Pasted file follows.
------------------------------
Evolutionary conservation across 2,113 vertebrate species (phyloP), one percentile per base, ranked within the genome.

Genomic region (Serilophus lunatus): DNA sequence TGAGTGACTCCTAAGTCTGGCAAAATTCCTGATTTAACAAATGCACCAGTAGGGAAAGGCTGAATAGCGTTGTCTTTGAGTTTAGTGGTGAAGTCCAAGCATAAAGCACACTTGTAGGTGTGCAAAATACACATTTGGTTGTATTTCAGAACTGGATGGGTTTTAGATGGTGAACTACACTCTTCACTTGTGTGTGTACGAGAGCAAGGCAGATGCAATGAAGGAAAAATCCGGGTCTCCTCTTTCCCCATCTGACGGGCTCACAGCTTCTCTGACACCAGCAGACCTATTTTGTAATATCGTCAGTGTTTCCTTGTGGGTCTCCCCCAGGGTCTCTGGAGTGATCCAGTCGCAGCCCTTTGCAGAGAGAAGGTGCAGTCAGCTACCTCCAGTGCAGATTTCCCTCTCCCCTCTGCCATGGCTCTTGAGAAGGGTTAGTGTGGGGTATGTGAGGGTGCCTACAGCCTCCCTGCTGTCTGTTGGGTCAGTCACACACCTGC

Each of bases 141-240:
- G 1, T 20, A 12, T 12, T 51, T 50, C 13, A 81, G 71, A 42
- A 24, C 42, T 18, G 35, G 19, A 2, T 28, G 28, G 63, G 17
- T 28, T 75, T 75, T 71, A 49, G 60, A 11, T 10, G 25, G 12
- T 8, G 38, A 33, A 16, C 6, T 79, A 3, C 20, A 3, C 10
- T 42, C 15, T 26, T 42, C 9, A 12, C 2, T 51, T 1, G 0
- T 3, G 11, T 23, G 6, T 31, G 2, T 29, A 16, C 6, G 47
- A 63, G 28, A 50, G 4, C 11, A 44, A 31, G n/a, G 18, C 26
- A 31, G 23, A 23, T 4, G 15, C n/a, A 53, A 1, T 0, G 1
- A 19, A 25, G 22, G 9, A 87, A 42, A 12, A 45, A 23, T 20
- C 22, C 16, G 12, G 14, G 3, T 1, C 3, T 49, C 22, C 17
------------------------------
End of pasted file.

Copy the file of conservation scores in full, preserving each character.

Evolutionary conservation across 2,113 vertebrate species (phyloP), one percentile per base, ranked within the genome.

Genomic region (Serilophus lunatus): DNA sequence TGAGTGACTCCTAAGTCTGGCAAAATTCCTGATTTAACAAATGCACCAGTAGGGAAAGGCTGAATAGCGTTGTCTTTGAGTTTAGTGGTGAAGTCCAAGCATAAAGCACACTTGTAGGTGTGCAAAATACACATTTGGTTGTATTTCAGAACTGGATGGGTTTTAGATGGTGAACTACACTCTTCACTTGTGTGTGTACGAGAGCAAGGCAGATGCAATGAAGGAAAAATCCGGGTCTCCTCTTTCCCCATCTGACGGGCTCACAGCTTCTCTGACACCAGCAGACCTATTTTGTAATATCGTCAGTGTTTCCTTGTGGGTCTCCCCCAGGGTCTCTGGAGTGATCCAGTCGCAGCCCTTTGCAGAGAGAAGGTGCAGTCAGCTACCTCCAGTGCAGATTTCCCTCTCCCCTCTGCCATGGCTCTTGAGAAGGGTTAGTGTGGGGTATGTGAGGGTGCCTACAGCCTCCCTGCTGTCTGTTGGGTCAGTCACACACCTGC

Each of bases 141-240:
- G 1, T 20, A 12, T 12, T 51, T 50, C 13, A 81, G 71, A 42
- A 24, C 42, T 18, G 35, G 19, A 2, T 28, G 28, G 63, G 17
- T 28, T 75, T 75, T 71, A 49, G 60, A 11, T 10, G 25, G 12
- T 8, G 38, A 33, A 16, C 6, T 79, A 3, C 20, A 3, C 10
- T 42, C 15, T 26, T 42, C 9, A 12, C 2, T 51, T 1, G 0
- T 3, G 11, T 23, G 6, T 31, G 2, T 29, A 16, C 6, G 47
- A 63, G 28, A 50, G 4, C 11, A 44, A 31, G n/a, G 18, C 26
- A 31, G 23, A 23, T 4, G 15, C n/a, A 53, A 1, T 0, G 1
- A 19, A 25, G 22, G 9, A 87, A 42, A 12, A 45, A 23, T 20
- C 22, C 16, G 12, G 14, G 3, T 1, C 3, T 49, C 22, C 17